The record also finds Phoebe embracing a collaborative approach working with producers Kaines and Tom A.D as well as the very in-demand Jessica Winter. “I surprised myself with how open I was to doing things differently,” she exclaims. “I’ve always been quite rigid in wanting my music to sound a certain way. I was trying to meet this brief that I’d set myself, and it got old and felt like I was stifling something. I was so sick of that that I thought, as long as I get to keep my lyrics the way I want them and say whatever I want to say, then with the production, I’m going to be very open and see what suits my dialogue the best. I’ve always been so resistant to collaborating. I’ve always hated the idea of it. I was so precious about it because they were going to take it away from me and turn it into something I didn’t want. I accepted that collaborating doesn’t necessarily mean compromise. I always just saw it as a threat. I realised everyone is just trying to focus on what I want to do and encourage what’s already there.” 

“I surprised myself with how open I was to doing things differently”

Phoebe Green

The result is a special debut album worlds away from her lo-fi first project, ‘02.00 AM’, back in 2016. Could Phoebe have made an album like this back then? “Not a chance in hell,” she laughs. “I was too stubborn. When I was 21, I was convinced that I knew everything. I thought I knew more then than I have accepted that I know now. I’m much more willing to learn now and accept that I don’t know everything. I’ve been able to accept help and support from the people around me. I did the first self-released album years ago and wrote it completely alone, and I thought I could just do it again. That’s not how it works. Yes, that album is ok for an 18-year-old, but that’s not what I want to do. I just have so much more ambition now.”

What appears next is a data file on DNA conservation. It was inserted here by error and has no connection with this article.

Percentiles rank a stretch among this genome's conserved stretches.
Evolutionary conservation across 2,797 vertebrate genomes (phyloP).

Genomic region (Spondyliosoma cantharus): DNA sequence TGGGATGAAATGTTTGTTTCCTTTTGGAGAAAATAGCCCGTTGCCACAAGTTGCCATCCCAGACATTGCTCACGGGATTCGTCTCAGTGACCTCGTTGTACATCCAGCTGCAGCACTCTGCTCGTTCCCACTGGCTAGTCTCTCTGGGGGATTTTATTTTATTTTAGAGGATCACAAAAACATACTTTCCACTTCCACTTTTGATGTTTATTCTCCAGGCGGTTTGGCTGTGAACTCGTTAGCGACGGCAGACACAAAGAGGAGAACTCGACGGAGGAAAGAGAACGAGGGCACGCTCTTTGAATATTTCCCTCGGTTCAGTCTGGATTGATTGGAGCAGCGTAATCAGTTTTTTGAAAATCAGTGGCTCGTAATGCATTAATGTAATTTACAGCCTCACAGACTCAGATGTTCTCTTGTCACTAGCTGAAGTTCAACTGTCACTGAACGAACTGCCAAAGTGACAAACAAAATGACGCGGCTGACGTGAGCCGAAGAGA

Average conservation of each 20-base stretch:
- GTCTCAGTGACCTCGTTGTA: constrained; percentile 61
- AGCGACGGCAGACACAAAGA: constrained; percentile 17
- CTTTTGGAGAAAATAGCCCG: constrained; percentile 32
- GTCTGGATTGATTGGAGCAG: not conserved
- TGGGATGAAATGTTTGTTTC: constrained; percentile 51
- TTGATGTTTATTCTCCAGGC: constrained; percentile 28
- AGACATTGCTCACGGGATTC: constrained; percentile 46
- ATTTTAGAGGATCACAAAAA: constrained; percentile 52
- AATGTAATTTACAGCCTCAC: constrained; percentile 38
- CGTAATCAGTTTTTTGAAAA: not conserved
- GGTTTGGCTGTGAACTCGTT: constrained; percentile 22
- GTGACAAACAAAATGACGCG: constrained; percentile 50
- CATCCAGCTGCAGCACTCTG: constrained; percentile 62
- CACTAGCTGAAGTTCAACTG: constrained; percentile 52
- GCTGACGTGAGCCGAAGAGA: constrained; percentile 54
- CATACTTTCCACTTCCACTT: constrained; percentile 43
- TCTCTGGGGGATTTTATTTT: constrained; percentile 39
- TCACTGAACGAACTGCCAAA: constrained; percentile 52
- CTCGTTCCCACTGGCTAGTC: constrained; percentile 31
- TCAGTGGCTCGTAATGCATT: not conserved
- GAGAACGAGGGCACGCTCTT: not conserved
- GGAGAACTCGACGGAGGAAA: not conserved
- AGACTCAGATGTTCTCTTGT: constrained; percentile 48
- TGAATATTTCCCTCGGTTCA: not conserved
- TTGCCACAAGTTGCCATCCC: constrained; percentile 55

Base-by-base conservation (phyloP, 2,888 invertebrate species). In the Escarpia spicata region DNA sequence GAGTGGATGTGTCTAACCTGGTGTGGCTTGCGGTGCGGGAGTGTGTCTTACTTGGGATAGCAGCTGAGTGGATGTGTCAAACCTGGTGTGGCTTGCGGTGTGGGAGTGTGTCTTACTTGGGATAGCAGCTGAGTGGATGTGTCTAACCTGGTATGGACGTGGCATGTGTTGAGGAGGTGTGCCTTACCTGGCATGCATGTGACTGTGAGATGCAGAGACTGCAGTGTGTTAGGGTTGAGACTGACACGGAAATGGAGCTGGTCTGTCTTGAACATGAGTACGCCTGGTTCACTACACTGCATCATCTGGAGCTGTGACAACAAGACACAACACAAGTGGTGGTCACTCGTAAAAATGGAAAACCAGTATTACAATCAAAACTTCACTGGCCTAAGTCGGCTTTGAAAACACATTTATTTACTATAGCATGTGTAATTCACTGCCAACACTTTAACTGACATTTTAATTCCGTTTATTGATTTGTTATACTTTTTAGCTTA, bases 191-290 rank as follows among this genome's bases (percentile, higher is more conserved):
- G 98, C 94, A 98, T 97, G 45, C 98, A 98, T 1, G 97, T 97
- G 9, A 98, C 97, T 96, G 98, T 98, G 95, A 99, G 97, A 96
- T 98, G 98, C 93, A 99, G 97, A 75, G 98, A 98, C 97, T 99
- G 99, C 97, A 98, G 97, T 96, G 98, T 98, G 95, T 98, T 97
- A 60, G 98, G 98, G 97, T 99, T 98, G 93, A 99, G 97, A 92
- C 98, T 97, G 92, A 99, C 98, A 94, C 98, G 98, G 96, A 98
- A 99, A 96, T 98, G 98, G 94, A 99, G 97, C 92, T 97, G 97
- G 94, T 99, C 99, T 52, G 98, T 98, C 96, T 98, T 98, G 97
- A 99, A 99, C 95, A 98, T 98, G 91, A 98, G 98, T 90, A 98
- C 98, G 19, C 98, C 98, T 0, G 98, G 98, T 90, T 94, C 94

That ambition has led to an awakening that puts her in the same conversation as fellow inventive and hugely creative musicians like Self Esteem, whom Phoebe toured earlier this year. “The reason I was resistant to pop originally was I thought it had to be really generic and really easy to connect with but not in an emotional sense,” she admits. “I thought I might have to simplify my lyrics or make them more digestible in order for it to be pop music. Seeing MUNA and Self Esteem and Lorde and all these pop artists saying things in such interesting ways that can sometimes be quite abstract yet still resonate made me realise that this is doable. What makes good pop music is when someone has a really specific experience, but is still able to connect with people who might not be able to empathise.” 

It shows how far Phoebe has come that she can legitimately be mentioned with artists of that calibre, but the album also shows how far Phoebe can go. Now that she’s all in and fully in touch with exactly who she wants to be, there are infinite possibilities for a new star blossoming into pop’s vast galaxy. ■

Taken from the September 2022 edition of Dork, out now. Phoebe Green’s debut album ‘Lucky Me’ is out 19th August.